Being Author’s Day, we at The Collegian thought
it would be interesting to make a human connection
with a real life, published writer. Lucky for us we
found one that graduated from our very own fine school
Brian Kaufman is a middle aged chef at The
Moot House, a great local restaurant. He is a very
pleasant man to sit down and talk with. On a second
listen to the tape; two things stuck out to me that
cannot be quoted. First of all, Kaufman has an
incredibly clear and concise voice, next to his clear
voice my sputtering seemed almost nonexistent.
Secondly, and far more telling, He has a hearty and
willing laugh. Kaufman is the author of “The Breach” a
historical novel concerning the battle of the Alamo,
seen from the Mexican perspective. Principally the
story is told through the diary of a Mexican general.
Kaufman has been writing since he was quite young but
it has become a concrete and serious part of his life
in the more recent past. He was the manager of two restaurants and was forced into bankruptcy.
While speaking about this turbulent period of his life he said “One way to get through (the chaos) would be to give myself a picture of a future that might be
more enjoyable or compelling.”
From this point on he went into writing.
He tackled his first attempt at a final version of “The Breach” and
attempted to submit it for publication. After some nibbles he realized that
he wanted to solidify his skills at CSU and resubmit.
After two years he graduated and was able to put the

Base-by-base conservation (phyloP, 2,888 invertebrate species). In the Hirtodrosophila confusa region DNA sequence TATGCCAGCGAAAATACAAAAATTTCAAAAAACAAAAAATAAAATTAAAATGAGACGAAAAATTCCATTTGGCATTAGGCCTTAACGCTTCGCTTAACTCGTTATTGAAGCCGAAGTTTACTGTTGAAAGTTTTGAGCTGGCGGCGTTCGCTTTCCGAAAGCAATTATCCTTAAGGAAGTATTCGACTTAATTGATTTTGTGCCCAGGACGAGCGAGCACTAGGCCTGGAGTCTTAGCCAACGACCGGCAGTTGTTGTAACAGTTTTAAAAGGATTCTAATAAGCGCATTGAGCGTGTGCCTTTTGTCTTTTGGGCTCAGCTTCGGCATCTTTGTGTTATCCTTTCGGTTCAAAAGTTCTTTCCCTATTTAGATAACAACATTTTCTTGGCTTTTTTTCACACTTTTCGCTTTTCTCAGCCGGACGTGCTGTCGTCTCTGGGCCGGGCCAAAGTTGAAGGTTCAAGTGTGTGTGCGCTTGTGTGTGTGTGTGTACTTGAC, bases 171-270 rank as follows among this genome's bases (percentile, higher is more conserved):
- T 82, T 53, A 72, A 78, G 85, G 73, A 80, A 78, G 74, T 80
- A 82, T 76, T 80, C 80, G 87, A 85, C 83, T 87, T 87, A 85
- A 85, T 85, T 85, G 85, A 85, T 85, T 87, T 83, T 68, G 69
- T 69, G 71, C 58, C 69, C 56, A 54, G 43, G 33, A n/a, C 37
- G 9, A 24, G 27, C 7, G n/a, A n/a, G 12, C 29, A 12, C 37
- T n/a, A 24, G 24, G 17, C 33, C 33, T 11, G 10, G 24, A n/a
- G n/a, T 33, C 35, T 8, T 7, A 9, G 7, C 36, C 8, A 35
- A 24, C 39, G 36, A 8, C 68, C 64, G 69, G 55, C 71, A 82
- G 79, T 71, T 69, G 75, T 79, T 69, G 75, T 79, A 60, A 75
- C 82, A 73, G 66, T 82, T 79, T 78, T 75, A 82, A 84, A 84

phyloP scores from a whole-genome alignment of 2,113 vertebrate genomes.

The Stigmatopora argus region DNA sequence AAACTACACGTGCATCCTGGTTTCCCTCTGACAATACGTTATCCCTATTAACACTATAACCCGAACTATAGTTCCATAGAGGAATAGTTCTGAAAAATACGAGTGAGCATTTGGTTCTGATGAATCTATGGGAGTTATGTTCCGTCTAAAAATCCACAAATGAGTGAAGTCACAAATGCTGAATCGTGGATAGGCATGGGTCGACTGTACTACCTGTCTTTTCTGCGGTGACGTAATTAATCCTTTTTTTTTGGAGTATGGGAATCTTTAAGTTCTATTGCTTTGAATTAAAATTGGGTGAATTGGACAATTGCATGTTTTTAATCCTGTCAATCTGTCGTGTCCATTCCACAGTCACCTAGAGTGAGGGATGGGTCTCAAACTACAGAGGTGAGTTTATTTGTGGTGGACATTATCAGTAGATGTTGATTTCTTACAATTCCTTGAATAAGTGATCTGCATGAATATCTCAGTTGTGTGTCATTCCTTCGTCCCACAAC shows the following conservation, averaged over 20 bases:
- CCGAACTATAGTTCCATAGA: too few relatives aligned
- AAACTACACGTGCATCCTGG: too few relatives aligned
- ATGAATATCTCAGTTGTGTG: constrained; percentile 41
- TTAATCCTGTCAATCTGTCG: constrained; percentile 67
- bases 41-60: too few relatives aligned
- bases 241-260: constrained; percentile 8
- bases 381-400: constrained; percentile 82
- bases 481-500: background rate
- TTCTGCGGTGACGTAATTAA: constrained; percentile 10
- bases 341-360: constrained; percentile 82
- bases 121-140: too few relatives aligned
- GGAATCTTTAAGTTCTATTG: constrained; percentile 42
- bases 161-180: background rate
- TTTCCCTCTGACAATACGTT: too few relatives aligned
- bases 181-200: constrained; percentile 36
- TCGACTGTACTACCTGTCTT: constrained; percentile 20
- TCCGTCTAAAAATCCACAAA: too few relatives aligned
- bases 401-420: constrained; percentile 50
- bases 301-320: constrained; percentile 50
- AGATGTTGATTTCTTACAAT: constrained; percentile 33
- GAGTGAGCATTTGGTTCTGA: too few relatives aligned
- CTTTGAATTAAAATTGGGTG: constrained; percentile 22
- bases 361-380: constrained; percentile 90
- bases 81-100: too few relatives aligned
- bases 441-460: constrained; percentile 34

ground beneath his novel where it was soon picked up to be published.
Kaufman’s next novel is a completely different form
from his first. His second novel is about a skip
tracer (a sort of cheap private eye that works over
the Internet to find lost people). The detective is
asked by a widower to find Jesus Christ to answer a
question. I was shocked when I heard this, historical
fiction to a metaphysical, Internet-based mystery?
Wow. When I asked him how he connects his desire to
create to both of these very different novels he
“The connection between any of the novels that I do
is subjectivity. I’m interested in the notion of how
we view ourselves and how when it falls apart we try
to pull it back together. So some of my characters
are fragmented and usually are going through some sort
of trauma, I thought to myself, what if I could
describe the postmodern mind that is happy with the
notion of being fragmented, that could react to it
positively, that would realize the empowerment of not
having to hold together. The empowerment of not
having to pretend to every one else that he is not the
messed up one. We all imagine that everyone else is
whole and solid and so we spend our energy trying to
hide the fact that we are not.”
Fragmentation and the search for an illusion of
solidity is at the base of our human situation.
“People put it together, when you are watching a motion
picture you are watching all of these individual
frames and your mind forces motion on it the way we
force continuity on a narrative or on a sense of our
own past,” Kaufman said.
From the chaos of bankruptcy Kaufman found safety in
expressing fragmentation. When I asked him how the
writing of his novels has effected his life growth he
responded, “I am very comfortable with being fragmented
Look for Kaufman’s first novel “The Breach” and
his upcoming novel “The Conspiracy of Weeds.” On this
Author’s Day I salute Kaufman’s drive and vision. I
salute all of you authors out there that are in the
process of expressing your world.